Over the last seven years of reporting, 2221 patients (median: 355 annually) have undergone a negative laparotomy. This group of patients had a high 30-day mortality rate of 13.7%. More than 1 in 8 patients who underwent a negative emergency laparotomy in 2020 did not have a consultant surgeon and anaesthetist present in theatre. The overall percentage of negative laparotomies has remained unchanged since the first NELA report was published in 2015.

The report sets out recommendations aimed at addressing the shortfalls identified in the audit.

However, the audit did identify a number of positive developments. The proportion of patients in whom a preoperative risk assessment was documented reached its highest level at 85%.

More than 90% of patients with a risk of death score ≥5% had both a consultant surgeon and anaesthetist present in theatre. This was also true for 81% of patients with a risk of death <5%. Between the hours of 00:00 and 08:00, 85% of high-risk patients had a consultant surgeon and anaesthetist present in theatre for the procedure.

Length of stay has also shown improvement. The mean length of stay in 2020 was 15.1 days compared with 16.2 in 2019. Overall, length of stay has fallen from 19.3 days since NELA’s inception in 2013, representing cost savings to acute Trusts of £42.4 million.

Commenting on the audit findings, Dr Fiona Donald, President of the Royal College of Anaesthetists said: "The year-on-year improvements in mortality rates and time spent in hospital for patients undergoing emergency bowel surgery are heartening. The data shows clinicians are clearly taking heed of the recommendations outlined in the reports, and steadily improving care across the country. This enhancement in patient outcomes is testament to the commitment and dedication of multiple clinical specialties, doctors, nurses, and other allied health professionals."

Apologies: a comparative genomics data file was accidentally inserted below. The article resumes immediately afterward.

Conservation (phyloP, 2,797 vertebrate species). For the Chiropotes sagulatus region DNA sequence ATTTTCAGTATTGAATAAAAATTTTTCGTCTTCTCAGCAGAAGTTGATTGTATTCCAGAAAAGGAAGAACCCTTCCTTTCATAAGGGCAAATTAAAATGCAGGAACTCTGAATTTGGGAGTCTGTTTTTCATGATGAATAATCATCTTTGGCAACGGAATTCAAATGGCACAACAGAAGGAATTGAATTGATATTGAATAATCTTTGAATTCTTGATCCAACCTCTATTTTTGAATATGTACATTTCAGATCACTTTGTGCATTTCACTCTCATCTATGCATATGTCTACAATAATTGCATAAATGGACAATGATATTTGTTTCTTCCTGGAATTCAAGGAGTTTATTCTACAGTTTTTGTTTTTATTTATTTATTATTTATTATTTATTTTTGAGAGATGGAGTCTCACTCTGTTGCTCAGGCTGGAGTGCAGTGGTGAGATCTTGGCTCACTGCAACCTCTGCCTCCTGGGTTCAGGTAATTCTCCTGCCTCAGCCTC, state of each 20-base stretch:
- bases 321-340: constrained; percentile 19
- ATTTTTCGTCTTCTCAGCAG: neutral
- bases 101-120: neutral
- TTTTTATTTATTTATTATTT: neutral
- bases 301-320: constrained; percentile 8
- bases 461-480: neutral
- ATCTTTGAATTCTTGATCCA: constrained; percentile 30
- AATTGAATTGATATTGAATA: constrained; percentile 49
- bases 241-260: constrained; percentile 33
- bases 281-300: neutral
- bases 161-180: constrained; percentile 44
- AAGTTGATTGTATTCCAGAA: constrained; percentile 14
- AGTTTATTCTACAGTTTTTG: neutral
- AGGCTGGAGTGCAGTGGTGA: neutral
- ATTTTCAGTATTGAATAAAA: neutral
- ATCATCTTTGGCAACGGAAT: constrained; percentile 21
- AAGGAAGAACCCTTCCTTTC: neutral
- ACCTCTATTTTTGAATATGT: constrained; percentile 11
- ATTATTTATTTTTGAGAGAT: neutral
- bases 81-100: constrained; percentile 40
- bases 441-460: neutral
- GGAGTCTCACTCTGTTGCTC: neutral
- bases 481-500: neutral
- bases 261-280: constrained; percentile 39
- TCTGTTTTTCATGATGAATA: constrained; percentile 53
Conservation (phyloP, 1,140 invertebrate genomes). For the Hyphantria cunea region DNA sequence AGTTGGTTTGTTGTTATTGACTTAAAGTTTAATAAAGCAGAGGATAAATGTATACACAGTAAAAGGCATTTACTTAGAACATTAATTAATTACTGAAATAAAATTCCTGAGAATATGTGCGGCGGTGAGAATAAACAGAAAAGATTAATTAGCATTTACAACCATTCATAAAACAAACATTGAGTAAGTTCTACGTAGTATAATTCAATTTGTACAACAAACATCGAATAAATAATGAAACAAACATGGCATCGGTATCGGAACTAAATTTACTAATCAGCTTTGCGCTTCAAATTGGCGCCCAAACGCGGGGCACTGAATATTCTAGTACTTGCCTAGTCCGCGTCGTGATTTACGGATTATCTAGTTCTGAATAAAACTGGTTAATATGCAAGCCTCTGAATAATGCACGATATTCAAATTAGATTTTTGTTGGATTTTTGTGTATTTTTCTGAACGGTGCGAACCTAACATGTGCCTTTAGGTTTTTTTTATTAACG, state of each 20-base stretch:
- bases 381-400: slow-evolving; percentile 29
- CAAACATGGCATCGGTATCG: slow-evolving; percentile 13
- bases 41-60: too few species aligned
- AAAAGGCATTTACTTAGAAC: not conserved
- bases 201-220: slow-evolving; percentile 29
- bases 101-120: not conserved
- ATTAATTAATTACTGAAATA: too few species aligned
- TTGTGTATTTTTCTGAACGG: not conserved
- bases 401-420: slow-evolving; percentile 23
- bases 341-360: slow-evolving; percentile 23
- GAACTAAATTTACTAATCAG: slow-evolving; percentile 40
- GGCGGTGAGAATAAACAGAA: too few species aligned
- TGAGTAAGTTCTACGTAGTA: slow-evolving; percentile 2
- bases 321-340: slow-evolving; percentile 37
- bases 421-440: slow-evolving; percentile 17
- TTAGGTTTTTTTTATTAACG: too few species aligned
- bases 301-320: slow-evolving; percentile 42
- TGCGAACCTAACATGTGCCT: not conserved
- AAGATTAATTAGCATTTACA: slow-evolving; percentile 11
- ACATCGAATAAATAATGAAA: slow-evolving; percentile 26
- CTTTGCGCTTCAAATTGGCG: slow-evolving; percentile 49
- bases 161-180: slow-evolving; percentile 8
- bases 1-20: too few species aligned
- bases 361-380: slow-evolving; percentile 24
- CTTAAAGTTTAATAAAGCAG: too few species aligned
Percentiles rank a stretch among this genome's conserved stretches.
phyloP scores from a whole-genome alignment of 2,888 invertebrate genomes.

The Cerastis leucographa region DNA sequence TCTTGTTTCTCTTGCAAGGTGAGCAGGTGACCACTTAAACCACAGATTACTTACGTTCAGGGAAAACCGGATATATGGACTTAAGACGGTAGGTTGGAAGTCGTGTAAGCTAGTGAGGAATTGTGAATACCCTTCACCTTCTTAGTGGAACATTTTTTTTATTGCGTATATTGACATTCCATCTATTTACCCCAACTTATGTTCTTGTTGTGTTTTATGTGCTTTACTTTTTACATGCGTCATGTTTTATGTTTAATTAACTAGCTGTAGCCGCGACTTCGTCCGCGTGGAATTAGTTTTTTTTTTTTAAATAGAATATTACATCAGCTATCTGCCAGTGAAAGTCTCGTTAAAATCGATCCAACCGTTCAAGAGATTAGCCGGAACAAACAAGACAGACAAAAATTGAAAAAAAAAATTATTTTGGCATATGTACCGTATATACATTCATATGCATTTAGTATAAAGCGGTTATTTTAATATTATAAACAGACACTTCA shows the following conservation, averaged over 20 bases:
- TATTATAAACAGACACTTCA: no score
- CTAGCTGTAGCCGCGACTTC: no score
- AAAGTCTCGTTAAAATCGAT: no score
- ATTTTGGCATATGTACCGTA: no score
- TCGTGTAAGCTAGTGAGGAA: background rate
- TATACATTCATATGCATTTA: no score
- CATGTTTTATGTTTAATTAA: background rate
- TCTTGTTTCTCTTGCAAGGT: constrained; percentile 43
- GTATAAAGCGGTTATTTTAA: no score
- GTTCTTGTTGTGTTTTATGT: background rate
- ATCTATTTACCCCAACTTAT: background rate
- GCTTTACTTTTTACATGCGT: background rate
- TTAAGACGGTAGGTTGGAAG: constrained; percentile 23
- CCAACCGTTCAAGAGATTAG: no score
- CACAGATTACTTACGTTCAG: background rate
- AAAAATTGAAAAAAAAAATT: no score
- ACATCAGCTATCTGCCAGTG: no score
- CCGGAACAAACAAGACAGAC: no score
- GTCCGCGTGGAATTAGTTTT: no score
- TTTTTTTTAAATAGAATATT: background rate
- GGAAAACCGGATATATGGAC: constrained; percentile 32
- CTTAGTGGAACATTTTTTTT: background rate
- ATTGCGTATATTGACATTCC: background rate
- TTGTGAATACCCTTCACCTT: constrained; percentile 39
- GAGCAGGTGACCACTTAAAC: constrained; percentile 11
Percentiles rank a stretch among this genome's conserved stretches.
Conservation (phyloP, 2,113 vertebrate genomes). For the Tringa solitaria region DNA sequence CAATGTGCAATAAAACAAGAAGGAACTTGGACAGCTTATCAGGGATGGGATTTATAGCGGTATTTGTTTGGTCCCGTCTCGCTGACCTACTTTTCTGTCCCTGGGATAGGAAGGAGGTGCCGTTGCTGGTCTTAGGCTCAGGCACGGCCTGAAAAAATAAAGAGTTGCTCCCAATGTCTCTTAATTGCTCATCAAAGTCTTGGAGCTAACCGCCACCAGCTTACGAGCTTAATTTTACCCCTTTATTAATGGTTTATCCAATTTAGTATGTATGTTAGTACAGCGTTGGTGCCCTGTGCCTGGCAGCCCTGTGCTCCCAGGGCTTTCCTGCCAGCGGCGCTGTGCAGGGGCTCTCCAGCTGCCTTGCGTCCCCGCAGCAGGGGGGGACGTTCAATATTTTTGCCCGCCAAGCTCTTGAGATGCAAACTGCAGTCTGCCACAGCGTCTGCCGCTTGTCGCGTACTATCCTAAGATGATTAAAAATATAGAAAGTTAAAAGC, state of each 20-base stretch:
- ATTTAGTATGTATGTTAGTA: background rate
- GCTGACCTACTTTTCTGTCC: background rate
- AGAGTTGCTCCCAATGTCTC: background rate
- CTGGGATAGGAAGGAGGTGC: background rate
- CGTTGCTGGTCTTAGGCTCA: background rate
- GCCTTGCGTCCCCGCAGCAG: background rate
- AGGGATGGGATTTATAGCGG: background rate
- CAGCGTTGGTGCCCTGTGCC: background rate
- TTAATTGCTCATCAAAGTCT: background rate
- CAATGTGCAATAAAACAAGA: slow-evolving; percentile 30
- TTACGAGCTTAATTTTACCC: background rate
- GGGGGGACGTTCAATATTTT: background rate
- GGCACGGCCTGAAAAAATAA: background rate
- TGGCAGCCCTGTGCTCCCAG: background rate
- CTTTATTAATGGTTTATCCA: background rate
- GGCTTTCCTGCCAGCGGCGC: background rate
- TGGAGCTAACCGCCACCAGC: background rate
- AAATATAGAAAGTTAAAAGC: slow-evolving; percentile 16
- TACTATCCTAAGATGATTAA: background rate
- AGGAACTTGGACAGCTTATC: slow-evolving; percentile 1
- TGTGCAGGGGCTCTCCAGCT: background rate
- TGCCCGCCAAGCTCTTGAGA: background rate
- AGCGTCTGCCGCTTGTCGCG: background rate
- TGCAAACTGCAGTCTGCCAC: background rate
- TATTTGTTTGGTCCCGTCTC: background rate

"The fact that such improvements happened during the pandemic further highlights the dedication of staff to maintain care for non-COVID patients. It is very reassuring to know that despite the NHS going through arguably the biggest challenge it has ever faced, standards of patient care and outcomes have largely been maintained and in some cases improved."

However, she adds: "While it is positive news, it would be wrong to not also acknowledge, and strive to address areas that could be better. The reports have shown a consistently low rate of patients with suspected sepsis receiving antibiotics within one hour, alongside poor rates of geriatrician input for elderly and frail patients. We must remember that even the slightest delay or disruption to emergency laparotomy patients receiving treatment could have devastating consequences and we hope that the recommendations to improve care can be implemented throughout the healthcare system."

"This report must be shared across the NHS, with hospitals, health Boards and Trusts working to maintain the improvements in care, but also taking on board the need to reassess some of their care pathways especially for high-risk and elderly patients, focusing on systematic improvements to ensure improved consistency of care," Dr Donald said.

This clinical summary originally appeared on Univadis, part of the Medscape Professional Network.

Seventh Patient Report of the National Emergency Laparotomy Audit. Royal College of Anaesthetists, National Emergency Laparotomy Audit Project Team. 2021 November.